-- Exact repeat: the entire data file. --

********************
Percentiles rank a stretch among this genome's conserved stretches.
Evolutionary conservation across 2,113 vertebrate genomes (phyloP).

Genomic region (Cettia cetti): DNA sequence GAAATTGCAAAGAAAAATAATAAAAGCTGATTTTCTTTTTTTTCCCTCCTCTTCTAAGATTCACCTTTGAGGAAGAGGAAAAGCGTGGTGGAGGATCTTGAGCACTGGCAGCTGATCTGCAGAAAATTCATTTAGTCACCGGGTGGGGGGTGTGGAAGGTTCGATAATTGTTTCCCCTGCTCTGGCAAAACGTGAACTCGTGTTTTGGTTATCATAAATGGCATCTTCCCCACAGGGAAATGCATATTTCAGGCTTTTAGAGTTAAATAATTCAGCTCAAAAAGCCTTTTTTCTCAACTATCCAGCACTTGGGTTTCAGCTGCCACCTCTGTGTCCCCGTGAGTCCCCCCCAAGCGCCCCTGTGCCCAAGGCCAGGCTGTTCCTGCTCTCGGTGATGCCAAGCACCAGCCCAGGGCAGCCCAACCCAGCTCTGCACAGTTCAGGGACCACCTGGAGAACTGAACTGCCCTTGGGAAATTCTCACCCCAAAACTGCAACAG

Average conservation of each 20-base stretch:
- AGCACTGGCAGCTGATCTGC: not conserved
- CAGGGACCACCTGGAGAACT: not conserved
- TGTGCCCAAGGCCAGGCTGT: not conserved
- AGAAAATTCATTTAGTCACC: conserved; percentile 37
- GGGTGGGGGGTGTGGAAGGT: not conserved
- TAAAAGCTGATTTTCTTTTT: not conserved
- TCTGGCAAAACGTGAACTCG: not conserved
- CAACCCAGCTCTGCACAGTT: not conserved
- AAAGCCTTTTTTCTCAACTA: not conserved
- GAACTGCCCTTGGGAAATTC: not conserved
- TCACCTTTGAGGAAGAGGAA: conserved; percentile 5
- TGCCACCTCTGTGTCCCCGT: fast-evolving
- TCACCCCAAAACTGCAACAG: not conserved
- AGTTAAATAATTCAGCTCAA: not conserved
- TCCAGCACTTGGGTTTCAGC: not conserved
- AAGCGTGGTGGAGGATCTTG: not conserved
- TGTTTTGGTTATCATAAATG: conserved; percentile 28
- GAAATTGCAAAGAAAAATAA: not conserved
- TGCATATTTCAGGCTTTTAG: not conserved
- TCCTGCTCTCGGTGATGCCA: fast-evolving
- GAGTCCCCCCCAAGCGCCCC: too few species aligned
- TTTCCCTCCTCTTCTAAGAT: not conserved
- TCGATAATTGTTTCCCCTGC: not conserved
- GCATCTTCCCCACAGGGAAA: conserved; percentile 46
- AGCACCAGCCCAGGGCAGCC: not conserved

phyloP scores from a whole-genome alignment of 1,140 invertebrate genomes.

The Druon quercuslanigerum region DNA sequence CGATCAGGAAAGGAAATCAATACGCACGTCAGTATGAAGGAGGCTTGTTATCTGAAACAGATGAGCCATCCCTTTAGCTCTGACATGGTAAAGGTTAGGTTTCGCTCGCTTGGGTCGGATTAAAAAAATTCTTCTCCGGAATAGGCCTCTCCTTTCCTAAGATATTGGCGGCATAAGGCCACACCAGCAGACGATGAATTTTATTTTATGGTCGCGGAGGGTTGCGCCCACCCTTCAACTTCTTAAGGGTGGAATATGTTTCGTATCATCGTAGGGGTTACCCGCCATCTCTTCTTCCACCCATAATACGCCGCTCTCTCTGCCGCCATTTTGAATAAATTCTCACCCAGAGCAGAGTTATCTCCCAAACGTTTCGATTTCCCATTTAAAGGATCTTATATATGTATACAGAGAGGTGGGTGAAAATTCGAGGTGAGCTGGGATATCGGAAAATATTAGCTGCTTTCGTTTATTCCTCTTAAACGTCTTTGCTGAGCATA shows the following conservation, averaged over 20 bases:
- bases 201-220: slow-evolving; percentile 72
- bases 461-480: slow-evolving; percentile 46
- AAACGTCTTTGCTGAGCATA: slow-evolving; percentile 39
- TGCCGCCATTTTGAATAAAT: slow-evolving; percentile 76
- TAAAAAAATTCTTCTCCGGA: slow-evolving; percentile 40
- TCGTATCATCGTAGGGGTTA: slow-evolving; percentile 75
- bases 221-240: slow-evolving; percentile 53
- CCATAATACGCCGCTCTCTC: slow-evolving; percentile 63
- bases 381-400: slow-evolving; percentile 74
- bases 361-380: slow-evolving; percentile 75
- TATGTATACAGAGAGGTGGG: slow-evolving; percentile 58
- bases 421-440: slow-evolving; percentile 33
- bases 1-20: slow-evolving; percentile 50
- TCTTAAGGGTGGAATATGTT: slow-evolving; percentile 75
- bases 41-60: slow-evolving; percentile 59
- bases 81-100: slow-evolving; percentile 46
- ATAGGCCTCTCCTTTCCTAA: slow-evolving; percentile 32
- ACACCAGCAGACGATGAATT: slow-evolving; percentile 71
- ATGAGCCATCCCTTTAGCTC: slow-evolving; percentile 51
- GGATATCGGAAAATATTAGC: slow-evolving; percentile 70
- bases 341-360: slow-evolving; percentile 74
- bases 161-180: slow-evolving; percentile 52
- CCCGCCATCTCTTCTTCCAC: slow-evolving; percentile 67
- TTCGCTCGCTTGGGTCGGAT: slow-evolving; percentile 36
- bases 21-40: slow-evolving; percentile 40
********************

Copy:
Percentiles rank a stretch among this genome's conserved stretches.
Evolutionary conservation across 2,113 vertebrate genomes (phyloP).

Genomic region (Cettia cetti): DNA sequence GAAATTGCAAAGAAAAATAATAAAAGCTGATTTTCTTTTTTTTCCCTCCTCTTCTAAGATTCACCTTTGAGGAAGAGGAAAAGCGTGGTGGAGGATCTTGAGCACTGGCAGCTGATCTGCAGAAAATTCATTTAGTCACCGGGTGGGGGGTGTGGAAGGTTCGATAATTGTTTCCCCTGCTCTGGCAAAACGTGAACTCGTGTTTTGGTTATCATAAATGGCATCTTCCCCACAGGGAAATGCATATTTCAGGCTTTTAGAGTTAAATAATTCAGCTCAAAAAGCCTTTTTTCTCAACTATCCAGCACTTGGGTTTCAGCTGCCACCTCTGTGTCCCCGTGAGTCCCCCCCAAGCGCCCCTGTGCCCAAGGCCAGGCTGTTCCTGCTCTCGGTGATGCCAAGCACCAGCCCAGGGCAGCCCAACCCAGCTCTGCACAGTTCAGGGACCACCTGGAGAACTGAACTGCCCTTGGGAAATTCTCACCCCAAAACTGCAACAG

Average conservation of each 20-base stretch:
- AGCACTGGCAGCTGATCTGC: not conserved
- CAGGGACCACCTGGAGAACT: not conserved
- TGTGCCCAAGGCCAGGCTGT: not conserved
- AGAAAATTCATTTAGTCACC: conserved; percentile 37
- GGGTGGGGGGTGTGGAAGGT: not conserved
- TAAAAGCTGATTTTCTTTTT: not conserved
- TCTGGCAAAACGTGAACTCG: not conserved
- CAACCCAGCTCTGCACAGTT: not conserved
- AAAGCCTTTTTTCTCAACTA: not conserved
- GAACTGCCCTTGGGAAATTC: not conserved
- TCACCTTTGAGGAAGAGGAA: conserved; percentile 5
- TGCCACCTCTGTGTCCCCGT: fast-evolving
- TCACCCCAAAACTGCAACAG: not conserved
- AGTTAAATAATTCAGCTCAA: not conserved
- TCCAGCACTTGGGTTTCAGC: not conserved
- AAGCGTGGTGGAGGATCTTG: not conserved
- TGTTTTGGTTATCATAAATG: conserved; percentile 28
- GAAATTGCAAAGAAAAATAA: not conserved
- TGCATATTTCAGGCTTTTAG: not conserved
- TCCTGCTCTCGGTGATGCCA: fast-evolving
- GAGTCCCCCCCAAGCGCCCC: too few species aligned
- TTTCCCTCCTCTTCTAAGAT: not conserved
- TCGATAATTGTTTCCCCTGC: not conserved
- GCATCTTCCCCACAGGGAAA: conserved; percentile 46
- AGCACCAGCCCAGGGCAGCC: not conserved

phyloP scores from a whole-genome alignment of 1,140 invertebrate genomes.

The Druon quercuslanigerum region DNA sequence CGATCAGGAAAGGAAATCAATACGCACGTCAGTATGAAGGAGGCTTGTTATCTGAAACAGATGAGCCATCCCTTTAGCTCTGACATGGTAAAGGTTAGGTTTCGCTCGCTTGGGTCGGATTAAAAAAATTCTTCTCCGGAATAGGCCTCTCCTTTCCTAAGATATTGGCGGCATAAGGCCACACCAGCAGACGATGAATTTTATTTTATGGTCGCGGAGGGTTGCGCCCACCCTTCAACTTCTTAAGGGTGGAATATGTTTCGTATCATCGTAGGGGTTACCCGCCATCTCTTCTTCCACCCATAATACGCCGCTCTCTCTGCCGCCATTTTGAATAAATTCTCACCCAGAGCAGAGTTATCTCCCAAACGTTTCGATTTCCCATTTAAAGGATCTTATATATGTATACAGAGAGGTGGGTGAAAATTCGAGGTGAGCTGGGATATCGGAAAATATTAGCTGCTTTCGTTTATTCCTCTTAAACGTCTTTGCTGAGCATA shows the following conservation, averaged over 20 bases:
- bases 201-220: slow-evolving; percentile 72
- bases 461-480: slow-evolving; percentile 46
- AAACGTCTTTGCTGAGCATA: slow-evolving; percentile 39
- TGCCGCCATTTTGAATAAAT: slow-evolving; percentile 76
- TAAAAAAATTCTTCTCCGGA: slow-evolving; percentile 40
- TCGTATCATCGTAGGGGTTA: slow-evolving; percentile 75
- bases 221-240: slow-evolving; percentile 53
- CCATAATACGCCGCTCTCTC: slow-evolving; percentile 63
- bases 381-400: slow-evolving; percentile 74
- bases 361-380: slow-evolving; percentile 75
- TATGTATACAGAGAGGTGGG: slow-evolving; percentile 58
- bases 421-440: slow-evolving; percentile 33
- bases 1-20: slow-evolving; percentile 50
- TCTTAAGGGTGGAATATGTT: slow-evolving; percentile 75
- bases 41-60: slow-evolving; percentile 59
- bases 81-100: slow-evolving; percentile 46
- ATAGGCCTCTCCTTTCCTAA: slow-evolving; percentile 32
- ACACCAGCAGACGATGAATT: slow-evolving; percentile 71
- ATGAGCCATCCCTTTAGCTC: slow-evolving; percentile 51
- GGATATCGGAAAATATTAGC: slow-evolving; percentile 70
- bases 341-360: slow-evolving; percentile 74
- bases 161-180: slow-evolving; percentile 52
- CCCGCCATCTCTTCTTCCAC: slow-evolving; percentile 67
- TTCGCTCGCTTGGGTCGGAT: slow-evolving; percentile 36
- bases 21-40: slow-evolving; percentile 40